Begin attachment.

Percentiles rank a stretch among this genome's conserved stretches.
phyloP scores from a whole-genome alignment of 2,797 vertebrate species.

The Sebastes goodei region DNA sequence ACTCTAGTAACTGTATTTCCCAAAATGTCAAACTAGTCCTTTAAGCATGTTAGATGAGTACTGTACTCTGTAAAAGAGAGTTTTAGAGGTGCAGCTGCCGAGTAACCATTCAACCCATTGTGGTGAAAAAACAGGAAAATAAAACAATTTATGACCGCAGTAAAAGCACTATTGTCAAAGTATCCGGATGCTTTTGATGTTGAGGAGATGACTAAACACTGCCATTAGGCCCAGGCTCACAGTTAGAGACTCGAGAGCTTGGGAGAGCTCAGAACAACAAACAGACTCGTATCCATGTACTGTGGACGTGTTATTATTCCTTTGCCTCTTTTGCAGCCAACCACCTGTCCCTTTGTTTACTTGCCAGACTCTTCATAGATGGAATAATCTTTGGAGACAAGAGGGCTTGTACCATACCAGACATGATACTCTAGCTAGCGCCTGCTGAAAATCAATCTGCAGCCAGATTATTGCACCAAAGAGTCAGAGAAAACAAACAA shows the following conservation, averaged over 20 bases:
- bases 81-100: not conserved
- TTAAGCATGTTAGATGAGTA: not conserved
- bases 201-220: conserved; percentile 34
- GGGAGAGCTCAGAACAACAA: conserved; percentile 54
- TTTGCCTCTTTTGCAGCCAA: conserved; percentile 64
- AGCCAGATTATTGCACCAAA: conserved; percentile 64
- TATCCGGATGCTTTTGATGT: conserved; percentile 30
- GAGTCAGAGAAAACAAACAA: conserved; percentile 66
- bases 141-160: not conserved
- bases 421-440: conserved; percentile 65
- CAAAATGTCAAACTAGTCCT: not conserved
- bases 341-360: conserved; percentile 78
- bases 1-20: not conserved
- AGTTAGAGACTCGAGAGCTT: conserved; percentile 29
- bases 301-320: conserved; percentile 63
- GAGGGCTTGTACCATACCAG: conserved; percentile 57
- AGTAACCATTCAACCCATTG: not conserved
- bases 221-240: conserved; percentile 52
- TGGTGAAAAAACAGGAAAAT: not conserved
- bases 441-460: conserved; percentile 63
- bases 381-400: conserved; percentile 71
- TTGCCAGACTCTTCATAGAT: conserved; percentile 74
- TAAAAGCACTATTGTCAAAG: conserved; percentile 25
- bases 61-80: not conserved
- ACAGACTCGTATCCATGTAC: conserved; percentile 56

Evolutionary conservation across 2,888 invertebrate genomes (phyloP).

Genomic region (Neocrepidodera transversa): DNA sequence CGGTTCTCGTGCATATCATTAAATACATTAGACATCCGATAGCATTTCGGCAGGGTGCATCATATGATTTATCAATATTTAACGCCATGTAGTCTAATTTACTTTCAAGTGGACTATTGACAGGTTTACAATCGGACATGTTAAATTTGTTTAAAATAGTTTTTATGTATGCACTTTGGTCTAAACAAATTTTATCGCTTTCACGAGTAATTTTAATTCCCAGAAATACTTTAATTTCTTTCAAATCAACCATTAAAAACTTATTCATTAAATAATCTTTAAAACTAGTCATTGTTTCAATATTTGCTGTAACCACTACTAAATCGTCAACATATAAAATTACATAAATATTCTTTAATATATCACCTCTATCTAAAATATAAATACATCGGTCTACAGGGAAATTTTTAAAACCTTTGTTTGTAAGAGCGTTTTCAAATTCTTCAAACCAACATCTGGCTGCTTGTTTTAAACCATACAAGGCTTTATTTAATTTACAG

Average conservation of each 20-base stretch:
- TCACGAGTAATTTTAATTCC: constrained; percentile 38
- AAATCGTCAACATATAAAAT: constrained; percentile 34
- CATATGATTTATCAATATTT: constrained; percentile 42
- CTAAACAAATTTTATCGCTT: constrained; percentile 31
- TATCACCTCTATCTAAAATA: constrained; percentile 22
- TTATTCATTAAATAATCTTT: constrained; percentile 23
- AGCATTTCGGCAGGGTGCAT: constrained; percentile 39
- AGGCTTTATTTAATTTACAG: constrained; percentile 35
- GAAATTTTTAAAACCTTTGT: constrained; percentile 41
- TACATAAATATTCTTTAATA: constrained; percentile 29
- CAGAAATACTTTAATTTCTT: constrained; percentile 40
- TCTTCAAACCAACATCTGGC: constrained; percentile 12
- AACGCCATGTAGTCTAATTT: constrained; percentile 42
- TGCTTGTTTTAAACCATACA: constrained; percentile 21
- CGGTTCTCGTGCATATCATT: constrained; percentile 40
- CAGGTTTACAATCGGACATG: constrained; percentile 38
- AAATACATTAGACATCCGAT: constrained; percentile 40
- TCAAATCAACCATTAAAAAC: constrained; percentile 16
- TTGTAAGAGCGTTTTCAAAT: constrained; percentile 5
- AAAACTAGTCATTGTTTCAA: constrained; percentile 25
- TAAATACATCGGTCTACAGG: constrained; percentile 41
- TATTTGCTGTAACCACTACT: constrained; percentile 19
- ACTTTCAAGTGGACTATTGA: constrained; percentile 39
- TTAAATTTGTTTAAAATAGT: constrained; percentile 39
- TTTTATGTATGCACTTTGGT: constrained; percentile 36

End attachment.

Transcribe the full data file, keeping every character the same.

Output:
Percentiles rank a stretch among this genome's conserved stretches.
phyloP scores from a whole-genome alignment of 2,797 vertebrate species.

The Sebastes goodei region DNA sequence ACTCTAGTAACTGTATTTCCCAAAATGTCAAACTAGTCCTTTAAGCATGTTAGATGAGTACTGTACTCTGTAAAAGAGAGTTTTAGAGGTGCAGCTGCCGAGTAACCATTCAACCCATTGTGGTGAAAAAACAGGAAAATAAAACAATTTATGACCGCAGTAAAAGCACTATTGTCAAAGTATCCGGATGCTTTTGATGTTGAGGAGATGACTAAACACTGCCATTAGGCCCAGGCTCACAGTTAGAGACTCGAGAGCTTGGGAGAGCTCAGAACAACAAACAGACTCGTATCCATGTACTGTGGACGTGTTATTATTCCTTTGCCTCTTTTGCAGCCAACCACCTGTCCCTTTGTTTACTTGCCAGACTCTTCATAGATGGAATAATCTTTGGAGACAAGAGGGCTTGTACCATACCAGACATGATACTCTAGCTAGCGCCTGCTGAAAATCAATCTGCAGCCAGATTATTGCACCAAAGAGTCAGAGAAAACAAACAA shows the following conservation, averaged over 20 bases:
- bases 81-100: not conserved
- TTAAGCATGTTAGATGAGTA: not conserved
- bases 201-220: conserved; percentile 34
- GGGAGAGCTCAGAACAACAA: conserved; percentile 54
- TTTGCCTCTTTTGCAGCCAA: conserved; percentile 64
- AGCCAGATTATTGCACCAAA: conserved; percentile 64
- TATCCGGATGCTTTTGATGT: conserved; percentile 30
- GAGTCAGAGAAAACAAACAA: conserved; percentile 66
- bases 141-160: not conserved
- bases 421-440: conserved; percentile 65
- CAAAATGTCAAACTAGTCCT: not conserved
- bases 341-360: conserved; percentile 78
- bases 1-20: not conserved
- AGTTAGAGACTCGAGAGCTT: conserved; percentile 29
- bases 301-320: conserved; percentile 63
- GAGGGCTTGTACCATACCAG: conserved; percentile 57
- AGTAACCATTCAACCCATTG: not conserved
- bases 221-240: conserved; percentile 52
- TGGTGAAAAAACAGGAAAAT: not conserved
- bases 441-460: conserved; percentile 63
- bases 381-400: conserved; percentile 71
- TTGCCAGACTCTTCATAGAT: conserved; percentile 74
- TAAAAGCACTATTGTCAAAG: conserved; percentile 25
- bases 61-80: not conserved
- ACAGACTCGTATCCATGTAC: conserved; percentile 56

Evolutionary conservation across 2,888 invertebrate genomes (phyloP).

Genomic region (Neocrepidodera transversa): DNA sequence CGGTTCTCGTGCATATCATTAAATACATTAGACATCCGATAGCATTTCGGCAGGGTGCATCATATGATTTATCAATATTTAACGCCATGTAGTCTAATTTACTTTCAAGTGGACTATTGACAGGTTTACAATCGGACATGTTAAATTTGTTTAAAATAGTTTTTATGTATGCACTTTGGTCTAAACAAATTTTATCGCTTTCACGAGTAATTTTAATTCCCAGAAATACTTTAATTTCTTTCAAATCAACCATTAAAAACTTATTCATTAAATAATCTTTAAAACTAGTCATTGTTTCAATATTTGCTGTAACCACTACTAAATCGTCAACATATAAAATTACATAAATATTCTTTAATATATCACCTCTATCTAAAATATAAATACATCGGTCTACAGGGAAATTTTTAAAACCTTTGTTTGTAAGAGCGTTTTCAAATTCTTCAAACCAACATCTGGCTGCTTGTTTTAAACCATACAAGGCTTTATTTAATTTACAG

Average conservation of each 20-base stretch:
- TCACGAGTAATTTTAATTCC: constrained; percentile 38
- AAATCGTCAACATATAAAAT: constrained; percentile 34
- CATATGATTTATCAATATTT: constrained; percentile 42
- CTAAACAAATTTTATCGCTT: constrained; percentile 31
- TATCACCTCTATCTAAAATA: constrained; percentile 22
- TTATTCATTAAATAATCTTT: constrained; percentile 23
- AGCATTTCGGCAGGGTGCAT: constrained; percentile 39
- AGGCTTTATTTAATTTACAG: constrained; percentile 35
- GAAATTTTTAAAACCTTTGT: constrained; percentile 41
- TACATAAATATTCTTTAATA: constrained; percentile 29
- CAGAAATACTTTAATTTCTT: constrained; percentile 40
- TCTTCAAACCAACATCTGGC: constrained; percentile 12
- AACGCCATGTAGTCTAATTT: constrained; percentile 42
- TGCTTGTTTTAAACCATACA: constrained; percentile 21
- CGGTTCTCGTGCATATCATT: constrained; percentile 40
- CAGGTTTACAATCGGACATG: constrained; percentile 38
- AAATACATTAGACATCCGAT: constrained; percentile 40
- TCAAATCAACCATTAAAAAC: constrained; percentile 16
- TTGTAAGAGCGTTTTCAAAT: constrained; percentile 5
- AAAACTAGTCATTGTTTCAA: constrained; percentile 25
- TAAATACATCGGTCTACAGG: constrained; percentile 41
- TATTTGCTGTAACCACTACT: constrained; percentile 19
- ACTTTCAAGTGGACTATTGA: constrained; percentile 39
- TTAAATTTGTTTAAAATAGT: constrained; percentile 39
- TTTTATGTATGCACTTTGGT: constrained; percentile 36